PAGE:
The Death Benefits of Variable Annuities

Death benefits are usually provisions included in variable Annuity contracts that guarantee to pay the family or any designated beneficiary a certain amount upon the death of the annuitant at any time during the accumulation period.  Depending on the contract, the amount may be the total amount of premiums already paid or a certain percentage thereof.

The amount may not be worth much especially if only several installments have been paid, but considering the nature of variable annuities where the value may rise or fall depending on factors set forth in the contract, it will at least assure you that your heirs will receive something in the event of your untimely death.  One option is to get a separate insurance policy that will supplement that.

In case you cannot afford a separate policy, death benefit riders are sometimes offered by insurance companies that may be attached to your annuity contract.  This will of course add up your policy cost but the benefits may be worth the extra expense. The rider may be included in the plan in lieu of the basic death benefit provision or you may choose to have them both in your policy.

Step-up options are available in some death benefit riders.  The step-up option guarantees a monthly or annual increase in the cash value of your investment.  If your policy has this option, the policy provider computes for the estimated value of your investment either monthly or on policy anniversary dates.  The highest of these recorded values may be used as the death benefit amount.  Most standard annuities pay only the basic death benefit and do not allow the transfer of gains to heirs.  The step-up feature may be a way for you to take advantage of market gains that you can pass on to your family.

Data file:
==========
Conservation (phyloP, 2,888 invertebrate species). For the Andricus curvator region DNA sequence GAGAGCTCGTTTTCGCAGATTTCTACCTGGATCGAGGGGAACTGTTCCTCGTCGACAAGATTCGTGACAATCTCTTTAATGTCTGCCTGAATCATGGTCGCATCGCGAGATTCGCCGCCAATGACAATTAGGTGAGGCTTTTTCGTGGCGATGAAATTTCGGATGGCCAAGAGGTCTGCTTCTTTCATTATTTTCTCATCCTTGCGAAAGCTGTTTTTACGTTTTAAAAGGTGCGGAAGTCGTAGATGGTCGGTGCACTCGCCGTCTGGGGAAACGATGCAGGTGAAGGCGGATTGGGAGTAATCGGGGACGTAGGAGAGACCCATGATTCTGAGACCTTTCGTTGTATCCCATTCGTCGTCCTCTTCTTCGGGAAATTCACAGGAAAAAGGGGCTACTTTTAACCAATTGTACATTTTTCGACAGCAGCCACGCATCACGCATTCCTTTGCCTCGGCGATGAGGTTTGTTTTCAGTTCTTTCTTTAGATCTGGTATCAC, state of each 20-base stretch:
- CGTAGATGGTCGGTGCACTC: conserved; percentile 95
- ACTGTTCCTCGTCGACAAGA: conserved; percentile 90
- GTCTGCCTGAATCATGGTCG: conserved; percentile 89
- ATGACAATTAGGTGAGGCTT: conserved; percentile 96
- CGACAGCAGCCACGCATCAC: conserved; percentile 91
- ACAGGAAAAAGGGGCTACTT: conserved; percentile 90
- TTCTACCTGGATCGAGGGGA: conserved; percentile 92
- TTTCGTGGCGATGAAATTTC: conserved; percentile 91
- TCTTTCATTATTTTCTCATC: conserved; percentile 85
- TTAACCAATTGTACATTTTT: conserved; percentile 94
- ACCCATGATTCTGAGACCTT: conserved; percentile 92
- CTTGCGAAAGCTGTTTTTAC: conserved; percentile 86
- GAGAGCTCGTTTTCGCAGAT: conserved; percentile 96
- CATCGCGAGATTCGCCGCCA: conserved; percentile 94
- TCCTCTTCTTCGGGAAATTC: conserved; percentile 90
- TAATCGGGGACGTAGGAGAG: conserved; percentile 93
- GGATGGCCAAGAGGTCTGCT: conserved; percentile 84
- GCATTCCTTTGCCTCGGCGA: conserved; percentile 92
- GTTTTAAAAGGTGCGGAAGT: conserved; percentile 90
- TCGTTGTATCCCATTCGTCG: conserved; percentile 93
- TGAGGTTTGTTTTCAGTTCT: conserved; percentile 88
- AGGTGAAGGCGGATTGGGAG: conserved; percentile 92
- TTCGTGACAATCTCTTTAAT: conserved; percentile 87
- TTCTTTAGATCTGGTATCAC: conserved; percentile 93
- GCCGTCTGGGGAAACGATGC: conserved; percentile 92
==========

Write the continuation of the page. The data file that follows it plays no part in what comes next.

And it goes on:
Another death benefit rider option available for fixed annuities is one that guarantees to pay your heirs the remaining unpaid balance of the contract.  For example, if you purchased an annuity that is supposed to pay you a fixed amount annually for 20 years and you die after only receiving only 11 annual payouts, your beneficiaries are entitled to receive the remaining 9 annual payments.  This type of death benefit rider is usually more costly than the others.

Annuity riders exist mainly to meet specific requirements of buyers that are not normally included in standard policies or contracts. These are also intended to lessen the relatively higher risks associated with variable investment plans.  These riders are flexible and may cover anything that the buyer and the provider may agree on.

As all policy rider benefits will cost additional money, be careful in selecting which ones to include in your plans.  Get only those that you absolutely need.  Ask your insurance service provider if such riders will cost less if included in the contract or if bought separately on a different policy.  It is important that you also consider if the additional benefits will be worth more than the cost you will incur to purchase them. 

Riders may not be available on every annuity contract and riders offered and price may vary by company.  Underwriting requirements may apply.